one - java statically initialize a map

How to directly initialize a HashMap(in a literal way)? (4)

This question already has an answer here:

Is there some way of initializing a Java HashMap like this?:

Map<String,String> test = 
    new HashMap<String, String>{"test":"test","test":"test"};

What would be the correct syntax? I have not found anything regarding this. Is this possible? I am looking for the shortest/fastest way to put some "final/static" values in a map that never change and are known in advance when creating the Map.

An alternative, using plain Java 7 classes and varargs: create a class HashMapBuilder with this method:

public static HashMap<String, String> build(String... data){
    HashMap<String, String> result = new HashMap<String, String>();

    if(data.length % 2 != 0) 
        throw new IllegalArgumentException("Odd number of arguments");      

    String key = null;
    Integer step = -1;

    for(String value : data){
        switch(step % 2){
        case 0: 
            if(value == null)
                throw new IllegalArgumentException("Null key value"); 
            key = value;
        case 1:             
            result.put(key, value);

    return result;

Use the method like this:

HashMap<String,String> data ="key1","value1","key2","value2");

If you allow 3rd party libs, you can use Guava's ImmutableMap to achieve literal-like brevity:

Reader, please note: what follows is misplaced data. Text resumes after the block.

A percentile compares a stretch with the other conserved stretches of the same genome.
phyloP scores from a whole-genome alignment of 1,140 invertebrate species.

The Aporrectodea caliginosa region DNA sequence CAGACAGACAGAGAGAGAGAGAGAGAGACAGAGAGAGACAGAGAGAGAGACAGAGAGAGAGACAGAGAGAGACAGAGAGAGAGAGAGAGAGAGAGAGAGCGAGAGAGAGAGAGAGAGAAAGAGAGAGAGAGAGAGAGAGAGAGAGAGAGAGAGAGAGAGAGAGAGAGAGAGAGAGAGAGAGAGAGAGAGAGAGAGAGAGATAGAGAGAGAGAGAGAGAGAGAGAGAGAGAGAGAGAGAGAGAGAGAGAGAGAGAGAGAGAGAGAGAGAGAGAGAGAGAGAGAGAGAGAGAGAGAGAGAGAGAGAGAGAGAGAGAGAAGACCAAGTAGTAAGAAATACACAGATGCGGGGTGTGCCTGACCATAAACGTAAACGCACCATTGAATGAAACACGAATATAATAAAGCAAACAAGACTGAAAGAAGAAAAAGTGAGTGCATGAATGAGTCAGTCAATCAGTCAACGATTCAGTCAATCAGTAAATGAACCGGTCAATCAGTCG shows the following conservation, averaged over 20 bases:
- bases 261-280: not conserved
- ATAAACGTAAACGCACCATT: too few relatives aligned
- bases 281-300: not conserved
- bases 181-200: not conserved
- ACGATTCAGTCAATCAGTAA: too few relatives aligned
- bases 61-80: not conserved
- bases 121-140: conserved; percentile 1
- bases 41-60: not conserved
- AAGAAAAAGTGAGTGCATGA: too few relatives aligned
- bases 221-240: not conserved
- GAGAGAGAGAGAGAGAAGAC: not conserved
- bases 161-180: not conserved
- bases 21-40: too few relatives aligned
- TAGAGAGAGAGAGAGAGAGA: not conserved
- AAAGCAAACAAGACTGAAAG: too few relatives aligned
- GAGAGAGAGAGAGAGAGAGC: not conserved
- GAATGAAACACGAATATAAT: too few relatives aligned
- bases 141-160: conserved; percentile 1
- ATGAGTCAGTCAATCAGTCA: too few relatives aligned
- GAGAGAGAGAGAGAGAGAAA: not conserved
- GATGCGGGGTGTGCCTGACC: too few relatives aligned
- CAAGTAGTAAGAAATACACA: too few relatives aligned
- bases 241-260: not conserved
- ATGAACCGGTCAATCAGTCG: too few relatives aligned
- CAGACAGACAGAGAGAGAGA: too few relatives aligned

Map<String, String> test = ImmutableMap.of("k1", "v1", "k2", "v2");

This works for up to 5 key/value pairs, otherwise you can use its builder:

Map<String, String> test = ImmutableMap.<String, String>builder()
    .put("k1", "v1")
    .put("k2", "v2")

  • note that Guava's ImmutableMap implementation differs from Java's HashMap implementation (most notably it is immutable and does not permit null keys/values)
  • for more info, see Guava's user guide article on its immutable collection types

There is no direct way to do this - Java has no Map literals (yet - I think they were proposed for Java 8).

Some people like this:

Map<String,String> test = new HashMap<String, String>(){{
       put("test","test"); put("test","test");}};

This creates an anonymous subclass of HashMap, whose instance initializer puts these values. (By the way, a map can't contain twice the same value, your second put will overwrite the first one. I'll use different values for the next examples.)

The normal way would be this (for a local variable):

Map<String,String> test = new HashMap<String, String>();

If your test map is an instance variable, put the initialization in a constructor or instance initializer:

Map<String,String> test = new HashMap<String, String>();

If your test map is a class variable, put the initialization in a static initializer:

static Map<String,String> test = new HashMap<String, String>();
static {

If you want your map to never change, you should after the initialization wrap your map by Collections.unmodifiableMap(...). You can do this in a static initializer too:

static Map<String,String> test;
    Map<String,String> temp = new HashMap<String, String>();
    test = Collections.unmodifiableMap(temp);

(I'm not sure if you can now make test final ... try it out and report here.)

This is one way.

HashMap<String, String> h = new HashMap<String, String>() {{

However, you should be careful and make sure that you understand the above code (it creates a new class that inherits from HashMap). Therefore, you should read more here: , or simply use Guava:

Map<String, Integer> left = ImmutableMap.of("a", 1, "b", 2, "c", 3);